You’re trying to justify the value of your marketing efforts in the face of a looming recession, but you’re operating on disparate marketing tools, with siloed departments, and stale data pulled far too late to adjust your marketing plan.
Demonstrating value is one of the biggest challenges facing CMOs today, but it’s a challenge marketers have always faced.
And that’s because marketing hasn’t really changed—not fully. Despite the embrace of digital marketing, few companies have digitally transformed how they run the business of marketing.
Yes, the Don Draper days are over, but if you’re still trying to slice the data together using spreadsheets, you’ll never be able to justify the balance of investments that facilitate growth while still allocating enough for less data-driven marketing efforts like brand awareness.
So, what are you to do? How do you stay agile in the face of impending trials and budget cuts?
Uptempo CEO Mirko Holzer joined Jason Galloway, Principal and Marketing Consulting Lead at KPMG U.S. LLP, on Adweek’s The Business of Marketing podcast to discuss how CMOs can stay agile in uncertain times and demonstrate marketing’s value in the face of a recession.
It sounds like a no brainer—measure the effectiveness of marketing investments to make better decisions.
But it really only works if you have the right data, with the right taxonomies and KPIs.
Although, as Jason points out, it can’t just be KPIs that you as the CMO understand.
As marketers, we understand the importance of efforts like brand awareness, but your CFO or CEO may not. Unless it’s tied to revenue.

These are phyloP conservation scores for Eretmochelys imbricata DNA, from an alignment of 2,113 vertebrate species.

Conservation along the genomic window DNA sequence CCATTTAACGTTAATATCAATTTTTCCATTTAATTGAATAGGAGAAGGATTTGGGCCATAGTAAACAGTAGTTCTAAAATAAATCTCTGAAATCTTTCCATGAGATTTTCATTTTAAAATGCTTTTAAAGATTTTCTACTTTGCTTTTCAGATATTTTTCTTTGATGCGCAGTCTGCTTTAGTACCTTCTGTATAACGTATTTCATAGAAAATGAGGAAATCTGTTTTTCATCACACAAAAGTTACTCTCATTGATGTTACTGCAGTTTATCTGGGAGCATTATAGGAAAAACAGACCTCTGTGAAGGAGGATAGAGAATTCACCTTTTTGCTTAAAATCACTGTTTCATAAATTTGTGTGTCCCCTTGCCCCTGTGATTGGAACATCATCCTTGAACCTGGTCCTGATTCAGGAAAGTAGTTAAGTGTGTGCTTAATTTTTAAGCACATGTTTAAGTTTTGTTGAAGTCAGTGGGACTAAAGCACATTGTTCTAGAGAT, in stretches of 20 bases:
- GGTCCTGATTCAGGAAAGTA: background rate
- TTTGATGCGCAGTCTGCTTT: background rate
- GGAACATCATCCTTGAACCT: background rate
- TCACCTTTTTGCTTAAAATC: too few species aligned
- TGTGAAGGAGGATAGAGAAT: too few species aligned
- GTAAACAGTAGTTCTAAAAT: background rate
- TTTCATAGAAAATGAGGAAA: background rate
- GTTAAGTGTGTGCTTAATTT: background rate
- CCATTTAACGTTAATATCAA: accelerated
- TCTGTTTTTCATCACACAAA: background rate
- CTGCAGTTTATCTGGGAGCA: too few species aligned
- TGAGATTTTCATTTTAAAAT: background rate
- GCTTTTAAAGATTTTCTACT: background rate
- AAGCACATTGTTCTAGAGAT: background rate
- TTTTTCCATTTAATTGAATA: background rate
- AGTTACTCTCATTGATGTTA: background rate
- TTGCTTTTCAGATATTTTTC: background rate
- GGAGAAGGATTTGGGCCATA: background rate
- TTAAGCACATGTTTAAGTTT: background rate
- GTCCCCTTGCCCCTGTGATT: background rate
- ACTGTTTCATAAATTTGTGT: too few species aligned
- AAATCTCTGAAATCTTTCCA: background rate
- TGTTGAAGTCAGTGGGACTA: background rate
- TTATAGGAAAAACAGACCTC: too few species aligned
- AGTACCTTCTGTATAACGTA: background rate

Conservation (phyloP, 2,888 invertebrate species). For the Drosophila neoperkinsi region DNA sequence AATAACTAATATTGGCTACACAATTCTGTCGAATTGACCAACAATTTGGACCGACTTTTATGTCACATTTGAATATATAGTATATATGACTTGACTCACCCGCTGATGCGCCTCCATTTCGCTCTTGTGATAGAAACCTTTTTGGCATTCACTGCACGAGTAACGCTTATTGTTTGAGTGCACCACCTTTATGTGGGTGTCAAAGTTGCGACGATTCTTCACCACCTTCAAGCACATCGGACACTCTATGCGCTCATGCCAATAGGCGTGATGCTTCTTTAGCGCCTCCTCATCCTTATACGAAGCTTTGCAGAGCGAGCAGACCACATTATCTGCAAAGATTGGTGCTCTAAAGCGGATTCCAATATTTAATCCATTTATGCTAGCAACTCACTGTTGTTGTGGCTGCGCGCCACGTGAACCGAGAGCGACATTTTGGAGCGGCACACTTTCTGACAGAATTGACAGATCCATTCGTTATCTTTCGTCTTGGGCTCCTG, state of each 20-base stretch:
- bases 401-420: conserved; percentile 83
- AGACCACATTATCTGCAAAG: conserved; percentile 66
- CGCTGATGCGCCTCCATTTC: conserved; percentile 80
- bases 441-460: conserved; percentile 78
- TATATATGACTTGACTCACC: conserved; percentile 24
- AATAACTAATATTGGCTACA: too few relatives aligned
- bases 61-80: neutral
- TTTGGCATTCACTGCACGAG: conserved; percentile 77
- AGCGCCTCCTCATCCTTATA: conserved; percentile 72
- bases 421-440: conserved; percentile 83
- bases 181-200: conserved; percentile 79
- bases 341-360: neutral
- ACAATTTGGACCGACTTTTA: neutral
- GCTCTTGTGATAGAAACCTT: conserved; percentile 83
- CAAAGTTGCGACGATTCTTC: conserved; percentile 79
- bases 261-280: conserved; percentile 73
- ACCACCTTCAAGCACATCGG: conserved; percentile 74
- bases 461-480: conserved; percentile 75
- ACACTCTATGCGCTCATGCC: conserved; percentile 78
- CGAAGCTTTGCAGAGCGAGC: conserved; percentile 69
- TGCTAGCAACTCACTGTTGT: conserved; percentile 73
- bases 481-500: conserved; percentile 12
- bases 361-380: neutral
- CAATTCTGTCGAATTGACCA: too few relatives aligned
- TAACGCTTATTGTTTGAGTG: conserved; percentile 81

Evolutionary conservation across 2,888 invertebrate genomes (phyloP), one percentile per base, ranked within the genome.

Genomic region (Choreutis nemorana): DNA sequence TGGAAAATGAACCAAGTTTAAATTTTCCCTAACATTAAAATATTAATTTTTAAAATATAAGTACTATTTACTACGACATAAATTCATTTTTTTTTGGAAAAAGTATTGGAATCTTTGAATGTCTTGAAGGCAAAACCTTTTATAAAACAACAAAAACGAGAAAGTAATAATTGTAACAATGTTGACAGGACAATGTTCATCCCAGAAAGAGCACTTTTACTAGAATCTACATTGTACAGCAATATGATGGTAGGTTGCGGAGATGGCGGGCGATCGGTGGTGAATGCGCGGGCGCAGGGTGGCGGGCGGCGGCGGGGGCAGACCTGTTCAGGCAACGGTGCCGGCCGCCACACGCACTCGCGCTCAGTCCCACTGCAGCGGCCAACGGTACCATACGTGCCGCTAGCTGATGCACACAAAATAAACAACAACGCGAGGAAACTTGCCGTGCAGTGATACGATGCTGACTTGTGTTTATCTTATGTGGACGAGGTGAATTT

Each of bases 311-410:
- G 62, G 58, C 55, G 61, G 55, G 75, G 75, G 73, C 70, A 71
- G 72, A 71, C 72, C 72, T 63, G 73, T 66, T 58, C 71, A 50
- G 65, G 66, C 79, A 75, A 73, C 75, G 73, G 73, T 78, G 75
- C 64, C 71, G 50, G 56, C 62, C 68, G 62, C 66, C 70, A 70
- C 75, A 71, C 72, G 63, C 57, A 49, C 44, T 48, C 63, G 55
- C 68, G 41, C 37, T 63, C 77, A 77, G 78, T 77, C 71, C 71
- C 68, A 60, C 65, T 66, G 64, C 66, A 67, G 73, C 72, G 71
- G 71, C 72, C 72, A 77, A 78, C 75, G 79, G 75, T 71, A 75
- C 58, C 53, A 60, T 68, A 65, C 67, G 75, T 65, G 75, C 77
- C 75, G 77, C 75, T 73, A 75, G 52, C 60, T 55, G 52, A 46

Jason really drives that home with this point, “CMOs still have the shortest shelf life at a company, because they’re not talking the same language as the CEO and the CFO. They’re not talking about metrics and KPIs that matter to the rest of C suite. They’re talking about certain things like brand awareness.”
If your CFO sees it as an expense that won’t help you hit targets, things are not looking good for that budget. How can you fix that?
“Making sure that we have global and consistent KPIs, and not just the KPIs that matter to the marketing organization, but what matters to the rest of the C suite” is the simplest solution to this challenge, according to Jason.
Now, go to the rest of the organization—from finance and supply chain management to the CEO—with your KPIs and ask if those measurements matter to them. Mirko adds, “Believe it or not, finance can be a powerful ally. Building a solid marketing finance relationship and having both departments talk about the best investments together can go a long way for marketing to improve their spend accuracy and for finance to trust that marketing is a trusted steward of company resources.”
Mirko argues that the problem often runs deeper than marketing language and unshared KPIs, but rather in the data itself.
“It all runs on the back end that feels a lot like 1980—just reconciling budgets so that marketers can see budget, committed spend, and actual spend can be a time consuming task and often resembles forensics. And that’s before the marketing operations teams applies marketing performance data to it so that you can determine return on marketing investment by channel…”
Marketers are working across too many tools that aren’t communicating properly. But at the same time markets are fast moving. They require agility. And marketing’s data is too slow and old to determine return on investment and make any kind of meaningful adjustment.
When talking with a large FMCG company recently, Mirko said they described trying to change plans as “trying to turn a container ship by putting your hand in the water.”
But as marketers, we need to be able to pivot, and pivot very quickly to respond to market changes and world events. To do this, you have to have the right tools, systems, and processes in place.
Before the pandemic, it was necessary to support the old ways of using a spreadsheet and doing everything on a whiteboard in the office. But today, it’s to support teams that might be even more siloed due to working remotely, and disconnected tools used by different teams.